With love,

Jill

Practice yoga with Jill Miller on GaiamTV.com.

Comments

  1. I was wondering if a person with uterine fibroids and ovarian cysts could do this. I know that I store things in my abdomen and would like to work on them. Not sure if it is okay to do though, with my condition. Your feedback would be great–thanks!!

    Melanie | July 25th, 2012 | Comment Permalink
  2. The squishy ball abdominal massage is one of my favorite moves to practice and teach in Yoga Tune Up® class – and my students ask for it again and again! In fact, I taught it this morning, and after class an amazed student commented that he could still feel the ‘imprint’ of the ball when he sat up. So few of us find any kind of massage or stretch for the tissues of the abdomen and this is a compassionate and effective technique.

    Sarah Court | July 25th, 2012 | Comment Permalink
  3. Hi Melanie, I would definitely run this question (along with the image of me on the squishy ball) by your Medical Advisor. As every case of fibroids cysts is different. Belly Blessings! Jill

    Jill Miller | July 27th, 2012 | Comment Permalink
  4. Is there a specific ball you would recommend for this and/or somewhere to find more information on it? As someone who has struggled with an ED and future therapist, I would love to give it a try myself and possibly be able to recommend it to my clients. Thanks! :)

    B | August 7th, 2012 | Comment Permalink
  5. This is fascinating to me. I am almost 12 weeks postpartum with my 3rd child & have diastasis recti. Would this exercise be safe for me?

    Beth | August 7th, 2012 | Comment Permalink
  6. Hi B,
    The “squishy air-filled ball” I refer to is included in a hot-link in the blog above, Here is the direct link to the ball found on SPRI.com http://www.spri.com/Item.aspx?ItemID=641
    I hope you find the process intriguing, healing and helpful.
    Blessings,
    Jill

    Jill Miller | August 7th, 2012 | Comment Permalink
  7. Hi Beth,
    Diastasis recti can sometimes resolve itself within 6 months or so…in general, you don’t want to do movements that would potentially spread the rectus apart anymore at this time….I would definitely concentrate on movements that draw the belly in towards the spine as well as in towards your waist. Check with your doctor or a reliable physical therapist in your area about what moves are safest for your body at this time. Know that your abdomen is unique, and it would be safest to have a customized program tailored for your specific needs.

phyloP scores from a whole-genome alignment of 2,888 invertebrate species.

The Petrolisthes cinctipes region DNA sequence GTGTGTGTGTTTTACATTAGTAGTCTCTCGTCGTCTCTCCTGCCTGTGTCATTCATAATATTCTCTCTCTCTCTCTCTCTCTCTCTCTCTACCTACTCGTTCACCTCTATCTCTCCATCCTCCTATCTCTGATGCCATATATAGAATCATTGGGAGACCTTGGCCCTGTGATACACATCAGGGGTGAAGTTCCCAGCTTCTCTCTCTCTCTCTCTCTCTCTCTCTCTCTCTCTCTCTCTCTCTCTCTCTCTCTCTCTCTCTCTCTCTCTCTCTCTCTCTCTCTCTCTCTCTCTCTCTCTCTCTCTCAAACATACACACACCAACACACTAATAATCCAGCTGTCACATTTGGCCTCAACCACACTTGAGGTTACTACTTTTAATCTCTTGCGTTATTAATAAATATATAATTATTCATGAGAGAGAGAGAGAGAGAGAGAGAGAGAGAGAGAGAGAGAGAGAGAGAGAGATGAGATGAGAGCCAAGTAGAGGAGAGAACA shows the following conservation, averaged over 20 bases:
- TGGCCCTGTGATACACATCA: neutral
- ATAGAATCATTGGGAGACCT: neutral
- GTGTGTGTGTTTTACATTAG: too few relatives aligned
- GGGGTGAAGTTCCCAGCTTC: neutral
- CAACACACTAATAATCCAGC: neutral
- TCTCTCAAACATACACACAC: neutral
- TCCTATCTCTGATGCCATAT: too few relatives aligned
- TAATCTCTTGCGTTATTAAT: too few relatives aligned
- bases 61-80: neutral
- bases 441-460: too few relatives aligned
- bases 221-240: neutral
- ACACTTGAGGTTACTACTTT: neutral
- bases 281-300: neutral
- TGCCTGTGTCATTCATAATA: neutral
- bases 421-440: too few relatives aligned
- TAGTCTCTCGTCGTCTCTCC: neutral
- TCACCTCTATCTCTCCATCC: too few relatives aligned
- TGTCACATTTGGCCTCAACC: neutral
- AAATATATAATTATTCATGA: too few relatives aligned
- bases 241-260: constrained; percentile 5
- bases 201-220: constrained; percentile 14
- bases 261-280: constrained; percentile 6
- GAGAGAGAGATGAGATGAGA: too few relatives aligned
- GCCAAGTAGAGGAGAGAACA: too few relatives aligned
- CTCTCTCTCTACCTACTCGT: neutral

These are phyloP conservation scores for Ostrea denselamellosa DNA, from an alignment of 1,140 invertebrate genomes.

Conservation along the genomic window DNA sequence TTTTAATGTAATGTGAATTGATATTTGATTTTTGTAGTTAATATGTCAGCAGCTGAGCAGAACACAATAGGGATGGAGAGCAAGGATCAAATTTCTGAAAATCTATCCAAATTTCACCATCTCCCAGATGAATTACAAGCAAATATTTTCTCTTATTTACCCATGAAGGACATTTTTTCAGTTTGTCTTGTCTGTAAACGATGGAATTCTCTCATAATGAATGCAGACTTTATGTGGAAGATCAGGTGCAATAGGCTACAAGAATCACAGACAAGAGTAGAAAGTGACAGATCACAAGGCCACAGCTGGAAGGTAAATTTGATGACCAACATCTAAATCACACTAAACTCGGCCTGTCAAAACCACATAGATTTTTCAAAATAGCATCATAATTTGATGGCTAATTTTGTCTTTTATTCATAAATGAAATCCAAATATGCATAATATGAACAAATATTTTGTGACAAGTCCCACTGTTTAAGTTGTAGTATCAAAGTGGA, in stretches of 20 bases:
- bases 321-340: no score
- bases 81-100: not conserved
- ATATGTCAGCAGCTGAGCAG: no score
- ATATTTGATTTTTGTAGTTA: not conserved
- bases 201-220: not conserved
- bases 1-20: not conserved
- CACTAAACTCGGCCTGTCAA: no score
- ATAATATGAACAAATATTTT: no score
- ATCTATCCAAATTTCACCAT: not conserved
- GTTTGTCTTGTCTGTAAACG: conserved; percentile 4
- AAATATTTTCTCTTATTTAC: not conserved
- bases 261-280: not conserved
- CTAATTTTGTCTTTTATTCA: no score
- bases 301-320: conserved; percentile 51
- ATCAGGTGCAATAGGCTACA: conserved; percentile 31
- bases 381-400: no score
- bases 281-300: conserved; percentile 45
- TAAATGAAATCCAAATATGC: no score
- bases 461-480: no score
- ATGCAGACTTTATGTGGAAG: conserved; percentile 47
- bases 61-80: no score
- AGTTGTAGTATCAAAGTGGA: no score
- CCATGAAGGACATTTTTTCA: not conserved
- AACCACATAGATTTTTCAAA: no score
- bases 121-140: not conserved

Belly Blessings!
    Jill

    Jill Miller | August 8th, 2012 | Comment Permalink
  8. Hi Jill,

    Just ordered one- thank you so much!

    B

    B | August 8th, 2012 | Comment Permalink
  9. Ouch!!! That is really painful! Any other suggestions for getting to more of the emotional side of the pain (the physical pain is definitely present!)?

    Thank you,
    B

    B | August 13th, 2012 | Comment Permalink
  10. If i feel i may have an abdominal aortic anuerysm due to the heavy pulsing in my stomach above my navel and extreme tenderness when i lie on my stomach where the pulsing is, would this squishy ball method help or hurt me while im waiting to see a doctor?

    Thank you (;

    natalie | February 19th, 2013 | Comment Permalink
  11. Natalie, please seek medical help immediately. Blogs are never a substitute for the expertise of a medical professional who supervises your health.

    Jill Miller | February 20th, 2013 | Comment Permalink
  12. Wow! Awesome article

    Louise | March 28th, 2013 | Comment Permalink
  13. Very nice keep on sharing like this.

    Massage Post Natal | August 22nd, 2013 | Comment Permalink